blueollie

Clinton vs. Trump and the Democratic end game …

I admit that the end game of this campaign (Democrats, 2016) has been fascinating. I was one who thought it would be boring.

Yes, Hillary Clinton is going to win and yes, she remains the favorite for the general election, though the odds have crept back from 1/3 to just over 1/2 (in some books).

24mayoddsuspolitics

There is some worry that the “slash and burn” tactics from the Sanders campaign might hurt us against Trump. Gin and Tacos has a nice summary of the denialism that is going on among Sanders supporters. Paul Krugman provides a summary of the types of Sanders supporters that one encounters: Genuine Idealists (don’t realize how hard genuine change is), Romantics (e. g. hippies), Purists (e. g. Nader voters in 2000), Clinton haters, and “Salon des Refuses” (policy wonks who couldn’t make the varsity (Clinton) team but now found a team (Sanders) where they could become starters; think of the frustrated division I (FBS) football player who finds that he can start for a I-AA (FCS) program). Krugman concludes

So how will this coalition of the not-always disinterested break once it’s over? The genuine idealists will probably realize that whatever their dreams, Trump would be a nightmare. Purists and CDSers won’t back Clinton, but they were never going to anyway. My guess is that disgruntled policy intellectuals will, in the end, generally back Clinton.

The question, as I see it, involves the romantics. How many will give in to their bitterness? A lot may depend on Sanders – and whether he himself is one of those embittered romantics, unable to move on.

Interestingly enough, Charles Krauthammer has a better understanding of the situation than many Democrats. He makes some interesting observations. Here are his comments on what Hillary Clinton is trying to do:

The Trump and Sanders constituencies share one stark characteristic: They are both overwhelmingly white. In the Rust Belt, the appeal is to middle- and working-class voters who have suffered economic and social dislocation. The question is whether Trump can win a sufficient number of those voters, erstwhile Reagan Democrats, to flip just a few states that, like Michigan and Pennsylvania, have gone Democratic for the last six elections.

Which is why Clinton is treating Sanders so (relatively) gently. She wants to be rid of him but cannot alienate his constituency – especially after the ruckus made by his supporters at the Nevada state convention and after his string of recent victories in West Virginia, Indiana, and Oregon, along with the virtual draw in Kentucky. She needs him.

Normally, endorsements don’t matter in American politics. But the Sanders constituency is substantial and very loyal. And rather angry now as they can see the Clinton machine winning the nomination through superdelegates.

She needs his blessing and active support in the general election. If not carefully cultivated and appeased, say, on the party platform and/or vice presidential choice, Sanders could very well disappear after the Philadelphia convention and leave her to her own devices – which are much lacking, as demonstrated in her recent primary losses.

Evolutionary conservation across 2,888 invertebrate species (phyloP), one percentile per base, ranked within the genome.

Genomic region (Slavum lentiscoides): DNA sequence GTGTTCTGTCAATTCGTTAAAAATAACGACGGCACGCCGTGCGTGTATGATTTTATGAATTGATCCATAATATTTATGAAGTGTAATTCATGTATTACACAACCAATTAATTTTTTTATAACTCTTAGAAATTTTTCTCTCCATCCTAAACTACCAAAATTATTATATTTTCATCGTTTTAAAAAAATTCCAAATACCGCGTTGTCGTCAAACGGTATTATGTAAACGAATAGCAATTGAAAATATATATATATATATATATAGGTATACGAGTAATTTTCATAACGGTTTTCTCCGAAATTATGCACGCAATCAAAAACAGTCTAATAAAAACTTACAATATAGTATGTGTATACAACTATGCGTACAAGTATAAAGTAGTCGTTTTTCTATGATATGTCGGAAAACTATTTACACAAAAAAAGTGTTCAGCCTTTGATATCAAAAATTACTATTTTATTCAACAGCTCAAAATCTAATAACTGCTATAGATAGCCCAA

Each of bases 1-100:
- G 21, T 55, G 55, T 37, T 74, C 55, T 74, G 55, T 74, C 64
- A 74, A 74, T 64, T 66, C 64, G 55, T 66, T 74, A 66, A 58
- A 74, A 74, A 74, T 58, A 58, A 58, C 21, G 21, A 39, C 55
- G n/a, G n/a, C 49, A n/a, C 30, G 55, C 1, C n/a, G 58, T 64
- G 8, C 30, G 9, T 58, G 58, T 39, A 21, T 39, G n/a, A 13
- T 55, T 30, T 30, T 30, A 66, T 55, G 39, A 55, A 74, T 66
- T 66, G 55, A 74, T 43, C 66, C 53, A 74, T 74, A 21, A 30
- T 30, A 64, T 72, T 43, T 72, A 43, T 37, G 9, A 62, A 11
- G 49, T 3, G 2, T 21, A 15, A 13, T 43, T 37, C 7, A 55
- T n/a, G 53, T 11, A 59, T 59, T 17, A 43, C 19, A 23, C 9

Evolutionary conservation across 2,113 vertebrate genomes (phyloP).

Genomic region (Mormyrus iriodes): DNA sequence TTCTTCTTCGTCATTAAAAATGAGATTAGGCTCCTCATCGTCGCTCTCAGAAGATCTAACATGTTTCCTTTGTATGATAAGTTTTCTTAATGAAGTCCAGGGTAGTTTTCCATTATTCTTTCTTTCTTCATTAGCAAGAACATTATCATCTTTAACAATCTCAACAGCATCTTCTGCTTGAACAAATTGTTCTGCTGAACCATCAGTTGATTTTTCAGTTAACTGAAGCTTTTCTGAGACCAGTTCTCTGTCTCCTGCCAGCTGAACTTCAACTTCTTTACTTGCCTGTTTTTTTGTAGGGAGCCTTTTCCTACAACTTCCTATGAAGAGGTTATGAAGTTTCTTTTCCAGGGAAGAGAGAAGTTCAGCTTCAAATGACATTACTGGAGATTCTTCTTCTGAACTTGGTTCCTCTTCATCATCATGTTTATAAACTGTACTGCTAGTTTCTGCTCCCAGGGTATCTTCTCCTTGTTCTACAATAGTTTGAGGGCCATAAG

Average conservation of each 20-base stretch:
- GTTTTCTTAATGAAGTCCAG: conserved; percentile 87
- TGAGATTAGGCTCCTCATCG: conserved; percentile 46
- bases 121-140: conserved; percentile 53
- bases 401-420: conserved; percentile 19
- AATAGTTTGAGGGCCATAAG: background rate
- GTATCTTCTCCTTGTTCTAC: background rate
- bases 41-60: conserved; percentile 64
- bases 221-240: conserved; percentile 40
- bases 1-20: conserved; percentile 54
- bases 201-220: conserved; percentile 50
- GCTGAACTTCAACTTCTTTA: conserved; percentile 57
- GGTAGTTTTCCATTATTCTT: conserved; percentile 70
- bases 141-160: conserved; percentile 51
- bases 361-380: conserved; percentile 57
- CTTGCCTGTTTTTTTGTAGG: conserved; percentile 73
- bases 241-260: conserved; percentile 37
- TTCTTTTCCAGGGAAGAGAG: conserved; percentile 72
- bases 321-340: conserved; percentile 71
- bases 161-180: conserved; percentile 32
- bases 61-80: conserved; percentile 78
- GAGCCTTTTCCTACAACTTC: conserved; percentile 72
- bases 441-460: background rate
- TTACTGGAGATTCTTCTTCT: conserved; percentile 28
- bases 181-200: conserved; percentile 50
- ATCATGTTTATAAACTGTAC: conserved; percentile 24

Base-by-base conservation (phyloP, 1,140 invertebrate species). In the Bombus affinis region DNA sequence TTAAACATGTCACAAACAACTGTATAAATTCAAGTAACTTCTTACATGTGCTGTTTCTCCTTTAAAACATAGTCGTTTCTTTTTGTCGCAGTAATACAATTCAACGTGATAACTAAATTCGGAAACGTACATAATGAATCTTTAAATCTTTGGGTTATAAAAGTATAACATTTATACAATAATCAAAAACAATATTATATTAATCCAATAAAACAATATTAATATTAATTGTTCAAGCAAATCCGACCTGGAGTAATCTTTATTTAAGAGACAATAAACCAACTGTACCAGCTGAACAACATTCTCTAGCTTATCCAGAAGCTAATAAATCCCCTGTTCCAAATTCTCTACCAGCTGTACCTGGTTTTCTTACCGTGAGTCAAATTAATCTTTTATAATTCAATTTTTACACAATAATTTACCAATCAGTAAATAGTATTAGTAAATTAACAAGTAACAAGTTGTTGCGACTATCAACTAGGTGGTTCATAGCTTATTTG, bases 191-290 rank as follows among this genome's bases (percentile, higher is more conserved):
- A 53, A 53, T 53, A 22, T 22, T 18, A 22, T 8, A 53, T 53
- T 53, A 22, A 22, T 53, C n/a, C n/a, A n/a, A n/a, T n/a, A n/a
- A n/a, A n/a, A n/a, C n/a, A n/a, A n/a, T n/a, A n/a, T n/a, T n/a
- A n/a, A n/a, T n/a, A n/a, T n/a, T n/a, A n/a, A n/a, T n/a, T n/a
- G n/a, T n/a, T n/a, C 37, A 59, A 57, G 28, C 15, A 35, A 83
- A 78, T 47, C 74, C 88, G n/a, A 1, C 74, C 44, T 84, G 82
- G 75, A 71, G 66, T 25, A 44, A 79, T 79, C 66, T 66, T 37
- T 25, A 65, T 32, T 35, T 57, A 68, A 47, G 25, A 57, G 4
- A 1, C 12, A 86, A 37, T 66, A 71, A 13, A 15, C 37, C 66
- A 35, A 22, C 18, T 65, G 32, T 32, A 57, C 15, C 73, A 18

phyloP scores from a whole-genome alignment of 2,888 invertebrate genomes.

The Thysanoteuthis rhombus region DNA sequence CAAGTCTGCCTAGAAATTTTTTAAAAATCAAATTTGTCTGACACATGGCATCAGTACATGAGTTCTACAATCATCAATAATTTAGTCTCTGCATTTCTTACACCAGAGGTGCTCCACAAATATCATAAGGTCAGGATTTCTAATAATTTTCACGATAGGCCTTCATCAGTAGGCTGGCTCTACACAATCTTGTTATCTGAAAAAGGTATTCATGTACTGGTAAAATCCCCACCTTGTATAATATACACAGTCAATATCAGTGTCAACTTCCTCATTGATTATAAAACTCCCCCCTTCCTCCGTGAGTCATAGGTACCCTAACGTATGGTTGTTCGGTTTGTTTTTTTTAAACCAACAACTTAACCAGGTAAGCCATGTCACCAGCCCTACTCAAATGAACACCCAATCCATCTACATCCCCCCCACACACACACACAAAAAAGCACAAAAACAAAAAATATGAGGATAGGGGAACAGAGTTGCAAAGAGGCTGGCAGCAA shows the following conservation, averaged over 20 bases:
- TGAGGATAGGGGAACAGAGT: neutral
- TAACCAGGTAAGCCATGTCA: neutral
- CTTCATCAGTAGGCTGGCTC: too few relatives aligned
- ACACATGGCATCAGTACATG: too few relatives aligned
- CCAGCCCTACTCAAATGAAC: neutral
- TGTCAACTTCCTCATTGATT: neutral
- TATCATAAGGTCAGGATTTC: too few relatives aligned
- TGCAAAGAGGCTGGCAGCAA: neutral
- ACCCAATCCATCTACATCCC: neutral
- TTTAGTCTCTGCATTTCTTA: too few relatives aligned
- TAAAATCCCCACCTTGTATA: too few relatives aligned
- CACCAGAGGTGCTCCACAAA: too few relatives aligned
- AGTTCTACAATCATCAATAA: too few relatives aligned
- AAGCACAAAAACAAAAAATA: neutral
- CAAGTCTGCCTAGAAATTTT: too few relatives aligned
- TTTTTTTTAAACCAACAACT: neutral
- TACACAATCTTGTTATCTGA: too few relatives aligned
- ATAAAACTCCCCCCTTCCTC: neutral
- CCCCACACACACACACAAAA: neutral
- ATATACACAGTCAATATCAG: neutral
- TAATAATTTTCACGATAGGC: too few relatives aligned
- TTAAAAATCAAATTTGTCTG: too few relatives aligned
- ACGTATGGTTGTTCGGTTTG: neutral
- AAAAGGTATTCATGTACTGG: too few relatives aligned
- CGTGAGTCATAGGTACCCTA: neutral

She needs to keep his legions in the game through November. At the very least, she needs him to warn his followers away from a Trump temptation.

And here is what he says about Donald Trump:

Right now, Clinton has the distinct advantage. Flipping reliably Democratic states, as well as lowering Trump’s high negatives, are both very difficult.

But there’s one wild card: events – unforeseen, unforeseeable, yet near inevitable. We are highly unlikely to go the next six months without a significant crisis. In September 2008, the financial collapse cemented Obama’s victory when he, the novice, reacted far more calmly and steadily than did John McCain, the veteran.

This time around, Trump reacted to the terror attack in San Bernardino with a nakedly nativist, shamelessly demagogic, yet politically shrewd call for (temporarily, allegedly) banning all Muslims from entering the country. Roundly denounced by Democrats and leading Republicans alike, Trump watched his poll numbers go through the roof. Turns out that GOP voters supported the ban, 2-to-1.

A candidate with the tactical acuity to successfully deploy such breathtaking, bigotry-tinged cynicism is not to be trifled with. Under normal circumstances, Clinton wins. But if the fire alarm goes off between now and Election Day, all bets are off. Clinton had better be ready. Trump has shown that he will be.

In short: how well will Donald Trump’s simplistic nativist, xenophobic, isolationist attitude sell with the general public? I really don’t know, though I think that I do. And don’t underestimate his charm; he really does have some.

Ending snark: These are two well deserved shots at the more clueless Sanders supporters.

truthintrump

wedontneednorules

May 24, 2016 - Posted by | political/social, politics, politics/social, social/political | , , ,

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